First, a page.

Have you ever wondered why police cars use red and blue lights? The answer is partly historical and partly practical. Over the years, changes in law enforcement, technology and energy efficiency have all affected the evolution of police lighting.
In the 1940’s, most police departments used a simple beacon light mounted atop their patrol units or a single non-flashing, red light at the front of the car. The choice of red most likely originated from the color red being associated with “stop” and other warning signs across the country. Over time, emergency vehicles began to incorporate the latest high-tech flashing lights. They also began to add blue lights to their fleet. So why red and blue?
It's difficult to pinpoint exactly why this color combination became the most popular, since usage and regulations vary greatly from state to state. However, there are several common theories about the origin of this lighting trend. While red is meant to alert drivers, red lights can also get overlooked in traffic since most vehicle tail lights are red. Some studies indicate that red lights are more visible during the day, while blue lights are more visible at night. The combination of flashing red and blue lights helps to alert drivers regardless of the time of day.
Interestingly, some experts also say that using both red and blue lights mitigates problems associated with drivers who are colorblind. Those who have may trouble seeing red often have no trouble seeing blue. Conversely, drivers who have trouble seeing blue can often see red. Red has the longest wavelength, meaning it will disperse less and can more easily reach the eye, even in foggy conditions.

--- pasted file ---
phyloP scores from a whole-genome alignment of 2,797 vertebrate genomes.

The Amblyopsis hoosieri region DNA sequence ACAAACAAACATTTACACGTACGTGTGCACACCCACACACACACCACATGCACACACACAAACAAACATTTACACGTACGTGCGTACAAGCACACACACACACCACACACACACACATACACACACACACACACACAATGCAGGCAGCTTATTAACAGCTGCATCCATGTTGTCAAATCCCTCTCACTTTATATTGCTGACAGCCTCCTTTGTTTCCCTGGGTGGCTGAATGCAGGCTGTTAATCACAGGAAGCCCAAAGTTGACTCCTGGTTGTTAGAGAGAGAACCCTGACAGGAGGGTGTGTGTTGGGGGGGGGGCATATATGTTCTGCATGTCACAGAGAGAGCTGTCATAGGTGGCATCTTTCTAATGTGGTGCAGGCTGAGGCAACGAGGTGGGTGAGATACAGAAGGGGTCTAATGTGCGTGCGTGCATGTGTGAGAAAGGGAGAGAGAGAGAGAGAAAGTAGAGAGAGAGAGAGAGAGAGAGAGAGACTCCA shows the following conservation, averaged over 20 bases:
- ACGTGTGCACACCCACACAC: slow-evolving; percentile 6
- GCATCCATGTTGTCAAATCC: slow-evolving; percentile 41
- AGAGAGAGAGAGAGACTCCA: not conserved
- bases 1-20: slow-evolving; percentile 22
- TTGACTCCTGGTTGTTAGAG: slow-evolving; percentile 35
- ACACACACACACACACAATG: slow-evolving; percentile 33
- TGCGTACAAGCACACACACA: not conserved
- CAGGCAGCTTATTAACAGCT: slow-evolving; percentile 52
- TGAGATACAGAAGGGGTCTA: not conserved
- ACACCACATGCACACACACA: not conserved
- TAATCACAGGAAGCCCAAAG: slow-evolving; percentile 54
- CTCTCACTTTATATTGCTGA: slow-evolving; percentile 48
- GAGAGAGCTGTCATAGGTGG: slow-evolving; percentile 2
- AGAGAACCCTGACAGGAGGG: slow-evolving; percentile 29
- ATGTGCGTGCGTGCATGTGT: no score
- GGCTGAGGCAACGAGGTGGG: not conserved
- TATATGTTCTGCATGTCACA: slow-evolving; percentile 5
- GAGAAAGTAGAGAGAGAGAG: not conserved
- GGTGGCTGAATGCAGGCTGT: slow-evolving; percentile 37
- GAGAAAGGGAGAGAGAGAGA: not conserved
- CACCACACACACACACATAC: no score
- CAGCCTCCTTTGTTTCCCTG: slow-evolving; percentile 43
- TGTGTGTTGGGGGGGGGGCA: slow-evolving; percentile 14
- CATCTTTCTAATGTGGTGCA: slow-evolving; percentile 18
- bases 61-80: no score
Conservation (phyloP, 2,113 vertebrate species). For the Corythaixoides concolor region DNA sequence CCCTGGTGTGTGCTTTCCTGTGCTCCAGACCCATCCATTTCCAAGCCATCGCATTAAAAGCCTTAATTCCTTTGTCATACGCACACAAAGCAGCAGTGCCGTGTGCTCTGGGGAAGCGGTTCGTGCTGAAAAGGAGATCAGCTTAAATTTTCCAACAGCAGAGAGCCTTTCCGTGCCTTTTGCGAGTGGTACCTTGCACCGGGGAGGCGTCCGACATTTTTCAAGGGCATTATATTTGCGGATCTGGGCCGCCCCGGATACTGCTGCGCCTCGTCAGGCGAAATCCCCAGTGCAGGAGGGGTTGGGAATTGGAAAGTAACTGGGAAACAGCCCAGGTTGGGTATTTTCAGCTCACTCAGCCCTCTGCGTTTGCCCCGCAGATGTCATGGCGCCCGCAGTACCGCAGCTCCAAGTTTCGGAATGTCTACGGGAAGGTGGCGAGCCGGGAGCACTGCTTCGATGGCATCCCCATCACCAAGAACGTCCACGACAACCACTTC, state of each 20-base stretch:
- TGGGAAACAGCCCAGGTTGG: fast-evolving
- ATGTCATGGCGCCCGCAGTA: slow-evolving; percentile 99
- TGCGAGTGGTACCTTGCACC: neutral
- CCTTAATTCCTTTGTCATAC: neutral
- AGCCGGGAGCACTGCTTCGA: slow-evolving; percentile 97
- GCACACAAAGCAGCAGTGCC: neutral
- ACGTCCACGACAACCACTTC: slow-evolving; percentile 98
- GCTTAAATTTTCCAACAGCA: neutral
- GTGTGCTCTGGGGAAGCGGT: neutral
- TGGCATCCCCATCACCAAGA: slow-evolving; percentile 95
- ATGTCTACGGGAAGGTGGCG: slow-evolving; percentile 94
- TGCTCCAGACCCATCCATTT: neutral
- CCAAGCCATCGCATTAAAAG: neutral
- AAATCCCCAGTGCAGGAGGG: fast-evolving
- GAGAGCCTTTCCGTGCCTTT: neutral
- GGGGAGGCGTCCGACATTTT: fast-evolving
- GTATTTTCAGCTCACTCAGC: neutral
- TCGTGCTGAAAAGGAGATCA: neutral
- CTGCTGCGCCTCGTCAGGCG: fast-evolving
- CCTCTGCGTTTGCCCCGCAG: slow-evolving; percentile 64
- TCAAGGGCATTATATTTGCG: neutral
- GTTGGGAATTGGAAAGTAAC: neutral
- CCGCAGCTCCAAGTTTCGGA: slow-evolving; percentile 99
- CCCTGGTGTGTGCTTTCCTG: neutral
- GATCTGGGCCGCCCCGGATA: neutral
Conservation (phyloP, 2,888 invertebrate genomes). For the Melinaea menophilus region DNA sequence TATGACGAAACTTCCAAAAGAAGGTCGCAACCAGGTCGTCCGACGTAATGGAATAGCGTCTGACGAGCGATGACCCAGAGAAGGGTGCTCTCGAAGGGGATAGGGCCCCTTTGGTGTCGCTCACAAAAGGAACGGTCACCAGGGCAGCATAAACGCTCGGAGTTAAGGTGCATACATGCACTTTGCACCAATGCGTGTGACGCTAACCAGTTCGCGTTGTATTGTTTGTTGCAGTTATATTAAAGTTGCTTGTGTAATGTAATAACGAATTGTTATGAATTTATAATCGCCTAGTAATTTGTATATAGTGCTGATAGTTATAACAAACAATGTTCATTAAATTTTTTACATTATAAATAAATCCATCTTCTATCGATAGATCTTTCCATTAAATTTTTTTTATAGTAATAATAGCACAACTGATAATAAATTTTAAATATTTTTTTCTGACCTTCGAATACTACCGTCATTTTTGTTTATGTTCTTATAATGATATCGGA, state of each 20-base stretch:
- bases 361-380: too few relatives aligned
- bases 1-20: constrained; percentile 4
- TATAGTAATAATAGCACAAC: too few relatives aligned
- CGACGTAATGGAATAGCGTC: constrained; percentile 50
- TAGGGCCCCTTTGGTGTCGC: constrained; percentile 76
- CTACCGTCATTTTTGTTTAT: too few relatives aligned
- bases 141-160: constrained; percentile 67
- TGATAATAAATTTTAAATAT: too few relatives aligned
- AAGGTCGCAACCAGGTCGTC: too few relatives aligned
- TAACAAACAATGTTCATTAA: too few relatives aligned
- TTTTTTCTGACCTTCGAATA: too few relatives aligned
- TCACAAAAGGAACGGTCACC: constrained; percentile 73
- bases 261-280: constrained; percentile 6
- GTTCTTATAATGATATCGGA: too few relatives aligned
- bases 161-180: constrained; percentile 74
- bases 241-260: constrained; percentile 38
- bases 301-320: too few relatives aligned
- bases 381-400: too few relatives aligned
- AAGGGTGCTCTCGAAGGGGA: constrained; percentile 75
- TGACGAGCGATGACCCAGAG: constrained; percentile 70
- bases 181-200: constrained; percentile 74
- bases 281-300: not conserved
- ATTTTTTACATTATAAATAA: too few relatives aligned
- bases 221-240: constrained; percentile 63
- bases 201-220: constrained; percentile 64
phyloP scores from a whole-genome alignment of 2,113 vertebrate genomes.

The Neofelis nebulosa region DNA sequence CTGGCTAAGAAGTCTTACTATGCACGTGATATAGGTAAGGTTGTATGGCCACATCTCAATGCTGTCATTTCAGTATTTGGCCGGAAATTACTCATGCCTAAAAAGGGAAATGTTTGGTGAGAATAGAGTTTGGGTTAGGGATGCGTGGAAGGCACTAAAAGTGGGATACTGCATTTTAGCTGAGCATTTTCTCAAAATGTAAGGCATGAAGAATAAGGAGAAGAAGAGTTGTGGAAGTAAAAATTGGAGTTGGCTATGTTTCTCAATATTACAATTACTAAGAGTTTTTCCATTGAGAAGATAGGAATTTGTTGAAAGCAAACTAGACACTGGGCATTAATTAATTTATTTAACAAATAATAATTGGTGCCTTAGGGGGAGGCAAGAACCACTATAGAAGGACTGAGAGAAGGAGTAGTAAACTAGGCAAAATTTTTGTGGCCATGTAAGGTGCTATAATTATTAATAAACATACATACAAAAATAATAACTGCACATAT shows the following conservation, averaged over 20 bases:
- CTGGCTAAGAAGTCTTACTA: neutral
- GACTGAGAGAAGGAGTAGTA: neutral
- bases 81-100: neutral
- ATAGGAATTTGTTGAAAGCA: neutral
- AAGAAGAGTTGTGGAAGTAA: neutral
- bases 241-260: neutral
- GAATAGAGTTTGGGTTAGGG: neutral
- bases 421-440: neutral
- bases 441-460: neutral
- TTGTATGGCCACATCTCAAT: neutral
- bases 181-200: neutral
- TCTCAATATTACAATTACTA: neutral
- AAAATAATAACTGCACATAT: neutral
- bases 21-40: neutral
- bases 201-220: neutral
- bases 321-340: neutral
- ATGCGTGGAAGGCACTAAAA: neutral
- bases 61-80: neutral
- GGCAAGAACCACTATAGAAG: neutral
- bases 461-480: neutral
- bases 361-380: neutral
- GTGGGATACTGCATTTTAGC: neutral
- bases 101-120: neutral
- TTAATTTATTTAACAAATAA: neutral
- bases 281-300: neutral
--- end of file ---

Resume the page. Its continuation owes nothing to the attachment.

Police vehicles need to gain access to incidents as quickly as possible, and effective lighting helps make this possible. Advances in lighting technology in the early 1990s saw the rise of popularity of emergency light bars. Around the same time, police also began using LED lights that were more energy efficient than their previous flashing bulbs. Today, LEDs offer many brilliant red and blue lighting options, flash patterns and programmable features for each department’s specific needs.
Emergency lights have come a long way over the years. Although these red and blue lights still serve the primary purpose of visually conveying an emergency vehicle’s presence, they can also serve as scene lighting and traffic control. Today’s light kits can integrate with control units to produce dozens of high-tech light and siren combination patterns. Whether it’s on a patrol car or an ambulance, having a powerful package of red and blue LED lights is an essential part of an emergency vehicle’s effectiveness and safety.